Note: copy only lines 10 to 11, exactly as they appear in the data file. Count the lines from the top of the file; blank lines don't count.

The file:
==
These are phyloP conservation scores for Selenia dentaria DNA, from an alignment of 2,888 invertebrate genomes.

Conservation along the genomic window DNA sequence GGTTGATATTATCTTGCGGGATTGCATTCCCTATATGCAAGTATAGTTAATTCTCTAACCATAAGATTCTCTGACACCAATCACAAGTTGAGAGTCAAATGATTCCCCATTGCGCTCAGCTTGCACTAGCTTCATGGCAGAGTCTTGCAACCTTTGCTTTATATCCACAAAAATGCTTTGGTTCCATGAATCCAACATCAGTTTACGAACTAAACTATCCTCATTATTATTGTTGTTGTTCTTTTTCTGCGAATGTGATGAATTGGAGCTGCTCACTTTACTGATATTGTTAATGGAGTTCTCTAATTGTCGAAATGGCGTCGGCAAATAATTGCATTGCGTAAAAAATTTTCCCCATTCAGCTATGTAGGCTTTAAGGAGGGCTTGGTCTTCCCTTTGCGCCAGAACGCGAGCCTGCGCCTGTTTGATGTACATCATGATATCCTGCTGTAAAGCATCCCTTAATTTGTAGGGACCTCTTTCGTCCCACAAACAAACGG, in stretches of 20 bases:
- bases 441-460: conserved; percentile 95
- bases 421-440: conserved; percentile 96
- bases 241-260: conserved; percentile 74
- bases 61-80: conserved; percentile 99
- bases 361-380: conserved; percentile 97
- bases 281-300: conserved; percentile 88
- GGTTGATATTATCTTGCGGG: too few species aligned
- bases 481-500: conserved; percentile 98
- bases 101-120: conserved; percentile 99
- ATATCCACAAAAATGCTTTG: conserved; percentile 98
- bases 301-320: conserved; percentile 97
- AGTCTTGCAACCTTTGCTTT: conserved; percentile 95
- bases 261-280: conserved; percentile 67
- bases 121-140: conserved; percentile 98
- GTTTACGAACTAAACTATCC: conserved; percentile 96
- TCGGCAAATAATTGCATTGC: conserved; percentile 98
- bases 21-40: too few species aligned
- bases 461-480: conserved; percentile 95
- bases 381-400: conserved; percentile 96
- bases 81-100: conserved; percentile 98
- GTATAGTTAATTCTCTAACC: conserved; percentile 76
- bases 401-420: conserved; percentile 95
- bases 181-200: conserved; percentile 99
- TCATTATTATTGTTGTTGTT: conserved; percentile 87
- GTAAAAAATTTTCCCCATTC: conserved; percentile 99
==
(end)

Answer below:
- bases 481-500: conserved; percentile 98
- bases 101-120: conserved; percentile 99